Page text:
House prices were unchanged in October according to the latest Nationwide house price index, but a typical home now costs six times average earnings - the highest house price/earnings ratio since early 2008 as the market slowdown started.
However, the Nationwide says the steady decline in borrowing costs over the same period has helped to improve affordability for some home buyers. Indeed, it says the typical mortgage payment expressed as a share of average take home pay is little changed over the period and is still in line with the long-run average.
But there are enormous regional differences.
"Even though mortgage interest rates are close to all-time lows, the cost of servicing the typical mortgage as a share of take home pay is now above its 2007 peak in London and above its long run average in the Outer Metropolitan and Outer South East regions. By contrast, housing appears far more affordable in northern England, Wales and Scotland," according to Robert Gardner, Nationwide's chief economist.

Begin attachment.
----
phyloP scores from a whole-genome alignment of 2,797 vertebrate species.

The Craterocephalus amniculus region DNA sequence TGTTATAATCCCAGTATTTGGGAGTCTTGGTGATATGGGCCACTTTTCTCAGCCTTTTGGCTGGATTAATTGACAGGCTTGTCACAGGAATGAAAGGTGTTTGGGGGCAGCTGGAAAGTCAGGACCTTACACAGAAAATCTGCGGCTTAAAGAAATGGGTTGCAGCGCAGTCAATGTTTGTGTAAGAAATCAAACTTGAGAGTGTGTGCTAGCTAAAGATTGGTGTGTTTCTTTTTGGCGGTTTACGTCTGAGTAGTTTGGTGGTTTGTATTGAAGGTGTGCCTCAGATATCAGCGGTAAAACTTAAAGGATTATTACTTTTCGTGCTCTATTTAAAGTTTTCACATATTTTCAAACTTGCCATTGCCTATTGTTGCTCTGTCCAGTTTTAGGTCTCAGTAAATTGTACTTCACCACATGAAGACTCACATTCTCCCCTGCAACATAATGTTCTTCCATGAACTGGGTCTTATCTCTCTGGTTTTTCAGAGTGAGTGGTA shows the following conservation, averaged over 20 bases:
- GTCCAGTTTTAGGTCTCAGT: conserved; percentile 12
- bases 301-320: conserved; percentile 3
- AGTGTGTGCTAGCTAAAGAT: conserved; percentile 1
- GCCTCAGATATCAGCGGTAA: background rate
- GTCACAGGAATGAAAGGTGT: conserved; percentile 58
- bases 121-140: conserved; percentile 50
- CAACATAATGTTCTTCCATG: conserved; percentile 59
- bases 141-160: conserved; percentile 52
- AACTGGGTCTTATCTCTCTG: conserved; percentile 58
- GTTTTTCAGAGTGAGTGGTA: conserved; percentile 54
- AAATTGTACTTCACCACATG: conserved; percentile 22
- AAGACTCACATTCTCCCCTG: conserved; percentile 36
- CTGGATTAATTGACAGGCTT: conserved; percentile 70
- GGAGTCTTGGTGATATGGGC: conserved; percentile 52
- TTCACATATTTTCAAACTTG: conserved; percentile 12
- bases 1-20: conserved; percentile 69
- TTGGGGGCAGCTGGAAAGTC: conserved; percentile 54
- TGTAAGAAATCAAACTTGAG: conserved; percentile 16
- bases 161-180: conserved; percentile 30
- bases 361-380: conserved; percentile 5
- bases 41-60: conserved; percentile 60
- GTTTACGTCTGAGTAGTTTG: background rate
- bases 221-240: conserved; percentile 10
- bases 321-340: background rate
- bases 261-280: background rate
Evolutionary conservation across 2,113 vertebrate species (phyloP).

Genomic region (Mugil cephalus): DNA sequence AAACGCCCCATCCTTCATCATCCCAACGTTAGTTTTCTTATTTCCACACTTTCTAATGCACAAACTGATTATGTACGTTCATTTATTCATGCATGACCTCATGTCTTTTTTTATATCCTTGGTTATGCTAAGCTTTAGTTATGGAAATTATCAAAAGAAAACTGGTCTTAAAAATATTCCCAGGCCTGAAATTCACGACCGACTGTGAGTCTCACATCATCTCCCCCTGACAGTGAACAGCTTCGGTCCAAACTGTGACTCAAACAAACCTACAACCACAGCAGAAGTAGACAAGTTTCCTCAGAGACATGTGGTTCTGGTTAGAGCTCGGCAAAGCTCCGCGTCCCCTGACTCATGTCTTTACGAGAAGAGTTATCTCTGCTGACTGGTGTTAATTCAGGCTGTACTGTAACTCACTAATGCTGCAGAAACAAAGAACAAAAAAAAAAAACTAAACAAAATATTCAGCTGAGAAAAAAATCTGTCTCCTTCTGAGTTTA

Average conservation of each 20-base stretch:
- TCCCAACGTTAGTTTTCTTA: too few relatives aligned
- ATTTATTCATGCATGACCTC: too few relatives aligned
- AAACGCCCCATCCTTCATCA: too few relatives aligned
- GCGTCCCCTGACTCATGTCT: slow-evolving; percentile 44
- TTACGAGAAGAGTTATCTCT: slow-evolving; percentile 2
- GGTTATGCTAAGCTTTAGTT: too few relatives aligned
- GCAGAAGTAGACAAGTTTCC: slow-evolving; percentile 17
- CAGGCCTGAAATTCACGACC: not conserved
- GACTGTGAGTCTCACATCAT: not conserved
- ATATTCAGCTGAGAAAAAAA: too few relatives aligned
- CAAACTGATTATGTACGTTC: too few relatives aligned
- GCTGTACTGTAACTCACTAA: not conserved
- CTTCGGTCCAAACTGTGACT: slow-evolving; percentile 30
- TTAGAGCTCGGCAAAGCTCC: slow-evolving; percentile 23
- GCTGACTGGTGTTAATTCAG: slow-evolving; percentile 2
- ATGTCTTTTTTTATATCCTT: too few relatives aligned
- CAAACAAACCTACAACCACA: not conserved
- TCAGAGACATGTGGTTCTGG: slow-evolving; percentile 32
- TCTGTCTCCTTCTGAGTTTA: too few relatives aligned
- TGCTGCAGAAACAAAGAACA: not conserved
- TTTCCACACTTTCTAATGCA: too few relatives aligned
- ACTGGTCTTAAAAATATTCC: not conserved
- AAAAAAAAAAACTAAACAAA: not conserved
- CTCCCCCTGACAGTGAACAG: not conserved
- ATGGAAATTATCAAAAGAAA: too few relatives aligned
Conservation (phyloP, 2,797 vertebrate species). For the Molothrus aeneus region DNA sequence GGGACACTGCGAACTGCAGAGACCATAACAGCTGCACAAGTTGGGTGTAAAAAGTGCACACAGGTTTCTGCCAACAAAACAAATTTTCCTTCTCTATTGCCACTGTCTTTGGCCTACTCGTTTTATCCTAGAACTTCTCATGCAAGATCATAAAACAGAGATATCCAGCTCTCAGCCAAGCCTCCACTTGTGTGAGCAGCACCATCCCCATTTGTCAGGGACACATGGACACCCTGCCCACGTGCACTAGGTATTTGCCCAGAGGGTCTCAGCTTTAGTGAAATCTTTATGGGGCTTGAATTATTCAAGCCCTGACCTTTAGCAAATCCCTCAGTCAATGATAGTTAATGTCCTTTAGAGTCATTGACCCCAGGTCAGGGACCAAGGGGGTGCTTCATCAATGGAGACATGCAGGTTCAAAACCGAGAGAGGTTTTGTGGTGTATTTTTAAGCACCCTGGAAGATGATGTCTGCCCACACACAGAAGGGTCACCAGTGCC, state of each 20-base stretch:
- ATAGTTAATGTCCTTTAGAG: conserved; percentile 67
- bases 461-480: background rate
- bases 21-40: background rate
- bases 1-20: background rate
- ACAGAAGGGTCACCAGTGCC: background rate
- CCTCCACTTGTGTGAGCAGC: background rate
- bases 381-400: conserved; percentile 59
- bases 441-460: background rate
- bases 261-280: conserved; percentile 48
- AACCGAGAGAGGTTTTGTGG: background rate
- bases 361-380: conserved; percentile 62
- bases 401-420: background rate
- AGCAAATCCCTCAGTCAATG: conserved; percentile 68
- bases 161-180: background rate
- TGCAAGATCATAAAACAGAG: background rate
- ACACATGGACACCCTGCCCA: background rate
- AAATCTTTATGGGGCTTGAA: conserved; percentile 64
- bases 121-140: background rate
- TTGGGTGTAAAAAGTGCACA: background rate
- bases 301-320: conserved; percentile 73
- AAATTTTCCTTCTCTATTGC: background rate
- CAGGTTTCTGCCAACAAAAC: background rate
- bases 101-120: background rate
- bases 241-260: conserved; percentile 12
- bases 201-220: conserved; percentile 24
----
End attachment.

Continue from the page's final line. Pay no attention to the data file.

The no-change for house prices in October marked the end of 15 successive monthly increases. The annual rate of house price growth slowed to 4.6 per cent from 5.3 per cent in September.
"Measures of housing market activity remain fairly subdued, with the number of residential property transactions about 10 per cent below the levels recorded in the same period of 2015 in recent months," says Gardner.
"This weakness may still in part reflect the after-effects of the introduction stamp duty on second homes introduced in April, where buyers brought forward transactions to the first quarter of the year to avoid additional stamp duty liabilities. Policy changes impacting the Buy to Let market may also be playing a role in dampening activity," he says.
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